What are Deprivation of Liberty Safeguards (DoLS)?

28th February 2020

Deprivation of Liberty Safegaurds (part of the Mental Capacity Act 2005) are legal safeguards which ensure the protection of a person who lacks capacity to make decisions about their care, treatment and residence. The safeguards aim to make sure that people in care homes and hospitals are looked after in a way that does not inappropriately restrict their freedom.

The safeguards ensure:


  • That the arrangements are in the person’s best interests.
  • That someone is appointed to represent the person who does not have capacity.
  • That the person is given a legal right of appeal to the court of protection.
  • That the person’s arrangements are reviewed and do not continue any longer than necessary.

When determining whether there is a deprivation of liberty, the following conditions have to be met:


  • They are subject to continuous supervision and control.
  • Are not free to leave, and
  • It is imputable to the state.


A deprivation of liberty occurs when a person is under continuous supervision and in a care home or a hospital, is not free to leave and when the person lacks capacity to consent to these arrangements. If a person is subject to that level of supervision, and is not free to leave, then it is almost certain that they are being deprived of their liberty.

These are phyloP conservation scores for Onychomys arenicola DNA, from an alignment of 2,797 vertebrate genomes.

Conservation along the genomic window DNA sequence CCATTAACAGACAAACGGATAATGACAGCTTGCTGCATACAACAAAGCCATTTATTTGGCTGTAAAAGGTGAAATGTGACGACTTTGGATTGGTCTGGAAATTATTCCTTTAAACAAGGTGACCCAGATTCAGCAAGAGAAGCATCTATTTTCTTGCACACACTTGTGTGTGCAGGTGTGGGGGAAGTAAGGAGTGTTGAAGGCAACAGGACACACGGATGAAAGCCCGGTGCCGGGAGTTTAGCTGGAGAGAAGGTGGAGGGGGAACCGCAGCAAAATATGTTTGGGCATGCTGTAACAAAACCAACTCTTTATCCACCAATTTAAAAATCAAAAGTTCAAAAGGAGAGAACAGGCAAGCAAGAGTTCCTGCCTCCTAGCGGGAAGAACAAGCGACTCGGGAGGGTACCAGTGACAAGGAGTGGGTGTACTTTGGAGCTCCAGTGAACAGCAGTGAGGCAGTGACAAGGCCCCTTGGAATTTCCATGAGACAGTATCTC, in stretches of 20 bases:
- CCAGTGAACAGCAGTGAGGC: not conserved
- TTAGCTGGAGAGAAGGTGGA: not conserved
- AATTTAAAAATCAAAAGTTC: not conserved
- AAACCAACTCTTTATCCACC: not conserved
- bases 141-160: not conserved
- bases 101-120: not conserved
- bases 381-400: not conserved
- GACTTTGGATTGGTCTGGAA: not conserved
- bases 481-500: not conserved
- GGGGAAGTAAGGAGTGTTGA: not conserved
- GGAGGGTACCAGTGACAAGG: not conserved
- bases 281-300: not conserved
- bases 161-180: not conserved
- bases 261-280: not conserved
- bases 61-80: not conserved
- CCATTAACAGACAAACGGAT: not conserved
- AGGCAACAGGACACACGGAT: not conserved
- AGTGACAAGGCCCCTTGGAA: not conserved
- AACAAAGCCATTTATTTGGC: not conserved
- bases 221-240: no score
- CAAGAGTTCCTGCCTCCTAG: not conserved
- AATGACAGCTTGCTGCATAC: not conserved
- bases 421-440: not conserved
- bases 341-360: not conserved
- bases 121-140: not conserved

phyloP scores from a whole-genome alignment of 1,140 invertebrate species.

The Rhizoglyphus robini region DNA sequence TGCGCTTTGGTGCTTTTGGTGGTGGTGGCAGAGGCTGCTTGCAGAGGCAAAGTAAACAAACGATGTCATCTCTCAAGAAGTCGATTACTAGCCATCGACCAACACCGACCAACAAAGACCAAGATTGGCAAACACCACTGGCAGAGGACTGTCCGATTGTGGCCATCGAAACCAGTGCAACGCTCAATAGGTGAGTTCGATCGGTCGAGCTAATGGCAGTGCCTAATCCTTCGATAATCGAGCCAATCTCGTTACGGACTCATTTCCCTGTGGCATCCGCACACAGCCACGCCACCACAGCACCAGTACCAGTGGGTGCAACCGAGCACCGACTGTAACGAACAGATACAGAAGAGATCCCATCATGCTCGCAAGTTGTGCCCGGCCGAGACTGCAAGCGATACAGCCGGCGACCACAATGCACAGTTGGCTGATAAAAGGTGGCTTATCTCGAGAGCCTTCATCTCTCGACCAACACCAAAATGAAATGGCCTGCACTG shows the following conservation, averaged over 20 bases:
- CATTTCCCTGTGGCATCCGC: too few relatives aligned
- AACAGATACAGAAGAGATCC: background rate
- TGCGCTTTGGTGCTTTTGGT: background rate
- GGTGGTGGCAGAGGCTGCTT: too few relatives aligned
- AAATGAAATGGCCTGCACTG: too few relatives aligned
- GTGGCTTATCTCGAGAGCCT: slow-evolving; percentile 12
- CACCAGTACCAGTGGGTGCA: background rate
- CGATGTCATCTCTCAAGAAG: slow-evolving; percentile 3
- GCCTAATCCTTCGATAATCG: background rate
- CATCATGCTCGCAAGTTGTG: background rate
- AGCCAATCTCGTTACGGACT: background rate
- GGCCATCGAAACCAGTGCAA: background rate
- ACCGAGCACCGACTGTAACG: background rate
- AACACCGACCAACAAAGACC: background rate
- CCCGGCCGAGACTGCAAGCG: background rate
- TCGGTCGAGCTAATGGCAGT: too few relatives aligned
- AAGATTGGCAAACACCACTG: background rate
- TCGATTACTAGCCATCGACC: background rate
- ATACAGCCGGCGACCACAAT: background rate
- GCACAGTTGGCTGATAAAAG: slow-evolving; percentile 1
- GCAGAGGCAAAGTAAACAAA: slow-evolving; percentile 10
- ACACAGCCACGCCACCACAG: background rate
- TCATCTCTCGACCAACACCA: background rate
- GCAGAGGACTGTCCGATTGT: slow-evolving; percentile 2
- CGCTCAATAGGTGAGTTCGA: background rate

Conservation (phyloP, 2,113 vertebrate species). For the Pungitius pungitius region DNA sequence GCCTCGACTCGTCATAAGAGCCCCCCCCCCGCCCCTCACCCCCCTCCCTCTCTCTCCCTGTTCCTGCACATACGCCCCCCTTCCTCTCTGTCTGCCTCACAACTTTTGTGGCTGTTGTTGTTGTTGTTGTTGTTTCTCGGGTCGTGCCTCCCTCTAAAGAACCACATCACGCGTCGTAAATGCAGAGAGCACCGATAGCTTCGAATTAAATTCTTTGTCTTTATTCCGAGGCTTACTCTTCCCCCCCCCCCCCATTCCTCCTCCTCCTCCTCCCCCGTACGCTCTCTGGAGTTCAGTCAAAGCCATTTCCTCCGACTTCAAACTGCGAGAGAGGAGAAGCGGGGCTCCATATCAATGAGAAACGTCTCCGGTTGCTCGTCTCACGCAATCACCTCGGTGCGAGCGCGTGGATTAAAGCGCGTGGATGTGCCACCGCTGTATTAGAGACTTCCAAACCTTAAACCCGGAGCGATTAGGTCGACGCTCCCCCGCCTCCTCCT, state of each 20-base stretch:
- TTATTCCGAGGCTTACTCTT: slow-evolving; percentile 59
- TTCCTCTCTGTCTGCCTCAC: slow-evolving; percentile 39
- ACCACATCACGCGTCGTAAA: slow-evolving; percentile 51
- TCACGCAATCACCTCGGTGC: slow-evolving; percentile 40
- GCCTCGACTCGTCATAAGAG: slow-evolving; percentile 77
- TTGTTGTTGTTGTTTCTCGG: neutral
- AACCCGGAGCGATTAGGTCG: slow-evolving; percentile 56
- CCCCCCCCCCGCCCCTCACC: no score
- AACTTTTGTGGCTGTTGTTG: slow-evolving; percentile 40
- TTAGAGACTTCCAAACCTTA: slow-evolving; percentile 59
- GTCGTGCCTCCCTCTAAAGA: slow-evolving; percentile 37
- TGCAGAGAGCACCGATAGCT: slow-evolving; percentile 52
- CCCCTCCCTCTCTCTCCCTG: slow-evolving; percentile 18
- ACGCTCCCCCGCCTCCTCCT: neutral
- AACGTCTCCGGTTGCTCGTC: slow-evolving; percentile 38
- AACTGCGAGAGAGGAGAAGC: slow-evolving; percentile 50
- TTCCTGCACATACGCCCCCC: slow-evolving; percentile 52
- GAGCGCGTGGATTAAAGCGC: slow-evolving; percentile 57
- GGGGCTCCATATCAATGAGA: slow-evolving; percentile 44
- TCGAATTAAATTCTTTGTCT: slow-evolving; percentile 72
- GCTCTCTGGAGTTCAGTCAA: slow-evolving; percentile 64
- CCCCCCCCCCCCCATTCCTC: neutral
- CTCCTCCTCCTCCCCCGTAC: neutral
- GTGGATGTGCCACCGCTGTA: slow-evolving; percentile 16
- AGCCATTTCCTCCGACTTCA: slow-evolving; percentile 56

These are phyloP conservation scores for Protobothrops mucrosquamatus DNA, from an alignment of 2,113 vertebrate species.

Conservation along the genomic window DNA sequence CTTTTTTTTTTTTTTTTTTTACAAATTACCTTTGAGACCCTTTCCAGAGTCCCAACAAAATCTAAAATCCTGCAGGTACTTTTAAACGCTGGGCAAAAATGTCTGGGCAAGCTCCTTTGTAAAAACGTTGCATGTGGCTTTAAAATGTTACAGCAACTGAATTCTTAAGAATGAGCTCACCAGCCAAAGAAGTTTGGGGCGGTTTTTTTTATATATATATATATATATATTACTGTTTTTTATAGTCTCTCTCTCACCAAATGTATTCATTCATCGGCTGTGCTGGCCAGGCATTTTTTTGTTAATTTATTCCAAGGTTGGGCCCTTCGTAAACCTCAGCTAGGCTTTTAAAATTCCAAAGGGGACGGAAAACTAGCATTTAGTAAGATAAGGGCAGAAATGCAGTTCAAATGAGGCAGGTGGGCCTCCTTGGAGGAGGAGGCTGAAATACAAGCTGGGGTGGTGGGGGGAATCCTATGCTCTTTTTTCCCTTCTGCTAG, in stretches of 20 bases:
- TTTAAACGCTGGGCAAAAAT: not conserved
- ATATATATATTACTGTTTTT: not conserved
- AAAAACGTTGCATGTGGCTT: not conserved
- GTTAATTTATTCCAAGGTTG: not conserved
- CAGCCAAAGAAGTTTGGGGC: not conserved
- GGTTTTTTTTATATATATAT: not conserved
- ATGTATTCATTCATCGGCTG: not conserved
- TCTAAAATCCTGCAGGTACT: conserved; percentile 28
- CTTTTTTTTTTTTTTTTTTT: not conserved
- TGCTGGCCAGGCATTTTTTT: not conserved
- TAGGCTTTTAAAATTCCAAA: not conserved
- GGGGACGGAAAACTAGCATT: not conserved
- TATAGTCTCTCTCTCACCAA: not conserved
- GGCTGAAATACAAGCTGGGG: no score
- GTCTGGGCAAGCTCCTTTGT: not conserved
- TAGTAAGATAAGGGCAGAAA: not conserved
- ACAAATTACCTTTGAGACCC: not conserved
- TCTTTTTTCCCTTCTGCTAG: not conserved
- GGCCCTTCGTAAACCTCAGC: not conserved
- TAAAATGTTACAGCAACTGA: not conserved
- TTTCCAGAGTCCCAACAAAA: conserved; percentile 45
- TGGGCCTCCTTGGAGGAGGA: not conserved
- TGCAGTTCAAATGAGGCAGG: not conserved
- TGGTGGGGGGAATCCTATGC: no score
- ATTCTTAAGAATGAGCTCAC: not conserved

In addition to the conditions the following features may warrant the care home / hospital to consider a deprivation of liberty:


  • Frequent use of sedation / medication to control behaviour
  • Regular use of physical restraint to control behaviour
  • The person objects to the restriction and or restraint
  • If the family or friends object to the restrictions
  • The person is confined to a particular part of the establishment in which they are being cared for
  • The placement is potentially unstable
  • Possible challenge to the restriction and restraint being proposed to the Court of Protection
  • The person is already subject to a deprivation of liberty authorisation which is about to expire.


The Mental Capacity Act allows restrictions and restraints to be used in a person’s support, but only if they are in the best interests of a person who lacks capacity to make the decisions themselves. The restrictions must be proportionate and can include but is not limited to:


  • Using locks or keypads which stop a person going out
  • The use of medication
  • Close supervision or isolation
  • Requiring a person to be supervised when out
  • Restricting contact with others
  • Removing items from a person
  • Holding a person so they can be given care, support or treatment
  • Bedrails, wheelchair straps, restraints in a vehicle and splints
  • Staying somewhere against their wishes of a family member

Such restrictions / restraints can take away a person’s freedom and therefore deprive them of their liberty.

If you require any further information please contact the Court of Protection team.


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